Although China has promulgated some laws and regulations related to environmental protection, they do not clearly stipulate the system of carbon emission rights. It is easy for arbitrage to appear, so the buyer will suffer additional transaction costs and this causes confusion to the market order. And since the laws and regulations of each pilot area are only bound to that particular area and ignore non-pilot areas, trans-regional carbon trading is restricted to a certain extent. In this aspect, pushing a uniform and complete system based on the EU ETS can be a useful reference. So far, the Chinese pilot ETS lacks active trading. As reported by Refinitiv’s assessment report, in 2020, the Chinese pilot ETS (134 million tons and 257 million euros) remains extremely small in comparison with that of the EU (8,096 million tons and 20,357 million euros).
Currently, the carbon allocation methods and judgment standards are different for various areas. For instance, the current trading rules only provide the allocation method in principle, but do not provide the specific standards and methods for free allocation or paid allocation. This creates a lot of leeway between the government and enterprises, which may lead to unfair distribution. Stronger governance guaranteeing higher transparency and fairness is warranted.
Enhancing enterprises’ enthusiasm to participate
Interestingly, some enterprises assume that participating in the government-led carbon trading schemes may increase the cost of emission reduction and reduce profits due to investments in capital facilities. Also, the government’s charging standard for emission rights, or in simple, the carbon tax, is far lower than the operating cost of self-purification facilities. Therefore, enterprises will prefer to pay the penalty rather than purchasing carbon emission rights and participating in the pilot ETS. In this respect, state-led dissemination of the basic ideas of the benefits of carbon trading schemes and sustainable development education as well as the advantages of getting into carbon trading schemes should be necessary.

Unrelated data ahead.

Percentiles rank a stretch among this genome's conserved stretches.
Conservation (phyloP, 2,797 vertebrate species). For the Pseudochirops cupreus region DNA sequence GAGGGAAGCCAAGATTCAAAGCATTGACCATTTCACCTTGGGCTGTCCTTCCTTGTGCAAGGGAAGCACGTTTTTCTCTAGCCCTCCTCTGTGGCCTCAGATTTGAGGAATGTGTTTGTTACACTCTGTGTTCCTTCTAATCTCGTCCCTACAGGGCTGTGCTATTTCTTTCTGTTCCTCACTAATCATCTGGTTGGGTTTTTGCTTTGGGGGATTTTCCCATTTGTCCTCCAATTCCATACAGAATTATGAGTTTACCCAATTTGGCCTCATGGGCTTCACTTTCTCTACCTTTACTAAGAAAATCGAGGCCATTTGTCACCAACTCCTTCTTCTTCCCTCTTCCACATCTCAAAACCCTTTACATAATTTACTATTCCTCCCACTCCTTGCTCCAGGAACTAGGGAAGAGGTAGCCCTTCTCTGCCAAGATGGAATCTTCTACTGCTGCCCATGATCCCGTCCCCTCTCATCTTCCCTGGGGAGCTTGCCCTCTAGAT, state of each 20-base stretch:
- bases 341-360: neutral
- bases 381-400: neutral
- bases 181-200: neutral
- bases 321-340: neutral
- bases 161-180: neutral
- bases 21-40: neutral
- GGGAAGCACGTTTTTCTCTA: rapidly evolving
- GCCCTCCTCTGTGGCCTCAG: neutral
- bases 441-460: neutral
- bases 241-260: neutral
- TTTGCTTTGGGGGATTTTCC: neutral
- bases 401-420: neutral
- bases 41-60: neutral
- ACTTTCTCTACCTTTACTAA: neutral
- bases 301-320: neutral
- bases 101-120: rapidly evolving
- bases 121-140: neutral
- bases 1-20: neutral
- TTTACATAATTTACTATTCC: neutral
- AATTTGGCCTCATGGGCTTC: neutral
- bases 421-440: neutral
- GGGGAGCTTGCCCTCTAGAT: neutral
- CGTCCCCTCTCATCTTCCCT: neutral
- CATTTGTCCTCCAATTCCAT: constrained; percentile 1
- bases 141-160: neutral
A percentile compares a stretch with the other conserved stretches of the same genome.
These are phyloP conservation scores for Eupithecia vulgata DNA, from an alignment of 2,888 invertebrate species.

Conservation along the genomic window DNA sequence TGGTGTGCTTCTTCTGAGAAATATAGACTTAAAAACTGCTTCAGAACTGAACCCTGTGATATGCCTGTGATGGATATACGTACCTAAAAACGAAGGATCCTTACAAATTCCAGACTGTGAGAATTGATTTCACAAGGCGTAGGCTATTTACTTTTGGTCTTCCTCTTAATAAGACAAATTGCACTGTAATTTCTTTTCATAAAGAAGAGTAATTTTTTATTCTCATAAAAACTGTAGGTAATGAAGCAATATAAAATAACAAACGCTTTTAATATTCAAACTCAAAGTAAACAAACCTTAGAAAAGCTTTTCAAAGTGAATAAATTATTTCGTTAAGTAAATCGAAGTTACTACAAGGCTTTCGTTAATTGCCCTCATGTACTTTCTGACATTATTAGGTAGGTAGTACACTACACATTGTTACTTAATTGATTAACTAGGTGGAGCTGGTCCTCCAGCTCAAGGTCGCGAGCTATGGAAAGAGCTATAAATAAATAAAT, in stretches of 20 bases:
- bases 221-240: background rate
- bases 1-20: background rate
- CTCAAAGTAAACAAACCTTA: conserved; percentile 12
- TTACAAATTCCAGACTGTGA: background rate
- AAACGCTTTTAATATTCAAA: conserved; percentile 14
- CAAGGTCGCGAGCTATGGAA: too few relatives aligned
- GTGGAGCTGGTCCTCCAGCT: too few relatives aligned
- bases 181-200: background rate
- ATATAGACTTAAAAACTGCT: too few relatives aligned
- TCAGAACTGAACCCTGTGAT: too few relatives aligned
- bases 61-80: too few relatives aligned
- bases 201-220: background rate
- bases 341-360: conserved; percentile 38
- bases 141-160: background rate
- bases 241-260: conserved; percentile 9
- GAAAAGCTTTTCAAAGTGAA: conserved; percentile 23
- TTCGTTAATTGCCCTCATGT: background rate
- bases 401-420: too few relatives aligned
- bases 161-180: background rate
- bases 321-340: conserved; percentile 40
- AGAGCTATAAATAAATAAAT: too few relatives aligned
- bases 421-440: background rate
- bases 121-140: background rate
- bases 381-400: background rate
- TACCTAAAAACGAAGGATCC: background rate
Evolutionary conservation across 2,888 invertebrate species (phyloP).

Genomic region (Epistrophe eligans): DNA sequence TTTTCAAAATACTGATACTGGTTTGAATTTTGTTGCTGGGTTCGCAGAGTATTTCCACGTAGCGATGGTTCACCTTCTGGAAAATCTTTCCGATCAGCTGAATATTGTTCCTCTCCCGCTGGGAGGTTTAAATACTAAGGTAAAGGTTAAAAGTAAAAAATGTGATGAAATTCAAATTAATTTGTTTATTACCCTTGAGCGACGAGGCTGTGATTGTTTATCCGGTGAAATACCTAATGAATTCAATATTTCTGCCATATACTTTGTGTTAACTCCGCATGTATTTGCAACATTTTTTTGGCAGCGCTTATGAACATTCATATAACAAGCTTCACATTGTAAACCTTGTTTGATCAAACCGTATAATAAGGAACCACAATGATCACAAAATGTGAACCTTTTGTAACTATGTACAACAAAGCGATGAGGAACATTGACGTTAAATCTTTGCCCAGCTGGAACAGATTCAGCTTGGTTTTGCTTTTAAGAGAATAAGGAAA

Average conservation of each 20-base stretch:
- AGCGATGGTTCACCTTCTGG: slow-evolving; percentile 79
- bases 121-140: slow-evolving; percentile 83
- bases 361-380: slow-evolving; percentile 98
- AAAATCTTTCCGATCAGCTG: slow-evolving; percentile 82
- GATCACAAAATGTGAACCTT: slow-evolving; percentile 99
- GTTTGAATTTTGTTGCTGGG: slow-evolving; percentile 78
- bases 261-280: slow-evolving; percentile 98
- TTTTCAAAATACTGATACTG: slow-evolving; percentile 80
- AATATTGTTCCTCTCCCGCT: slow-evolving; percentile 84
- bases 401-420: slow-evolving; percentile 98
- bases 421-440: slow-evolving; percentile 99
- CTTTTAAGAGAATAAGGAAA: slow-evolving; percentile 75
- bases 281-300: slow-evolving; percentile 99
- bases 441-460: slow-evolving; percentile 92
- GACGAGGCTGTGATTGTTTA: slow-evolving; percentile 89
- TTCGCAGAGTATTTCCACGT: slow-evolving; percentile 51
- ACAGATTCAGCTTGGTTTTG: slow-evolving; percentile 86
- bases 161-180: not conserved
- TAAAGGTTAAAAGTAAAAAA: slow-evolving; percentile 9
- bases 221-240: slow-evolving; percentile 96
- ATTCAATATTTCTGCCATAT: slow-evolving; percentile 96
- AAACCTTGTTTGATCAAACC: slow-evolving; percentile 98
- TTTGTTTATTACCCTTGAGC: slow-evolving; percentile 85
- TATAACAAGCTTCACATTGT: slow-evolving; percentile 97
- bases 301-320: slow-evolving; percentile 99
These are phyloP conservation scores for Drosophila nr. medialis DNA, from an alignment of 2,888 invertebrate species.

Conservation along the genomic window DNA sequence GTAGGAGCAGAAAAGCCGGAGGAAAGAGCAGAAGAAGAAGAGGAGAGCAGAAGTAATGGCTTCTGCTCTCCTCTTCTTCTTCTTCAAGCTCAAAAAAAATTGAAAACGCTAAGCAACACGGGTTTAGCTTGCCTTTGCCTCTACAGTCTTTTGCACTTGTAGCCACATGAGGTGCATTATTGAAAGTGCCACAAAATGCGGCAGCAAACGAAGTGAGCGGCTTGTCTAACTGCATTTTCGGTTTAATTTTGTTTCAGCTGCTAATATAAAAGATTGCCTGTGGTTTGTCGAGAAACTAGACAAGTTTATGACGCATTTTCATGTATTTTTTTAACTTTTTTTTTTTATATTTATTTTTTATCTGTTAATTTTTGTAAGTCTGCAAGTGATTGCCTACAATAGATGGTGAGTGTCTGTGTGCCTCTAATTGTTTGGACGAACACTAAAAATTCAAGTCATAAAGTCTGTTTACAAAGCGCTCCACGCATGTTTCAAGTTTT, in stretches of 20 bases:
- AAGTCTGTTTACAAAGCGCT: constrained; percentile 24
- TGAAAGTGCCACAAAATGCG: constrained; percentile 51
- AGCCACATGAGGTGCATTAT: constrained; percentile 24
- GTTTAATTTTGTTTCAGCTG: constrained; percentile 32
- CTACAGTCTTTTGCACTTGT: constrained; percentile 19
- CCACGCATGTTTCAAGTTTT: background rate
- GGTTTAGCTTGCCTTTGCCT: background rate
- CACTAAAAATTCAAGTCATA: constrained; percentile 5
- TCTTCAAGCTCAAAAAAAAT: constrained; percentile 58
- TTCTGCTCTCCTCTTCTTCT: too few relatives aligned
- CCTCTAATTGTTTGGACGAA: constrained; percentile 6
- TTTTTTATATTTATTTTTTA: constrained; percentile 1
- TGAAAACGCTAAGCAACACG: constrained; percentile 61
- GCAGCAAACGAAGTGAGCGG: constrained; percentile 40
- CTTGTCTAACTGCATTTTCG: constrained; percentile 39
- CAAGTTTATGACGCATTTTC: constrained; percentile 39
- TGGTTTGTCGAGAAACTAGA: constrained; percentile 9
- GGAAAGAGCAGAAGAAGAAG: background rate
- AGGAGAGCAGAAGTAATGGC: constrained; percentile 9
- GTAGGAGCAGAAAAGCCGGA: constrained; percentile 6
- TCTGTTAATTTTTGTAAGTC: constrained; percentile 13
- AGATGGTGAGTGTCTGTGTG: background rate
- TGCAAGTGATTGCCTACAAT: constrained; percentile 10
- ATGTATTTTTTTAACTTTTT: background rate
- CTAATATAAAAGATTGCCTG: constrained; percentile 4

Encouraging more CDM projects
At present, China mainly participates in global carbon trading in the form of projects through the Clean Development Mechanism (CDM). According to the United Nations Framework Convention on Climate Change (UNFCCC), the distribution and development of emission reduction projects in which China participated in 2019 are shown in the figure below. China has participated largely in hydropower and wind power programs while there are opportunities to participate in other areas as well. As mentioned previously, China’s 2020 ETS in terms of volume and monetary amount had reached barely over 1.5% of that of the EU, there appears to be abundant space for the country to contribute to various other CDM projects.
Actually, CDM projects promote the development of renewable energy, reduces the use of fossil fuels and promotes the reduction of carbon emissions, which are all conducive to environmental protection. Therefore, the continuous promotion of CDM projects needs stronger support from the central government. Streamlining legal requirements among the pilot areas and eventually radiating them over the whole country, enhancing governance and transparency and taking into account the experiences of international ETS are some suggestions for advancing the current carbon trade practices in China.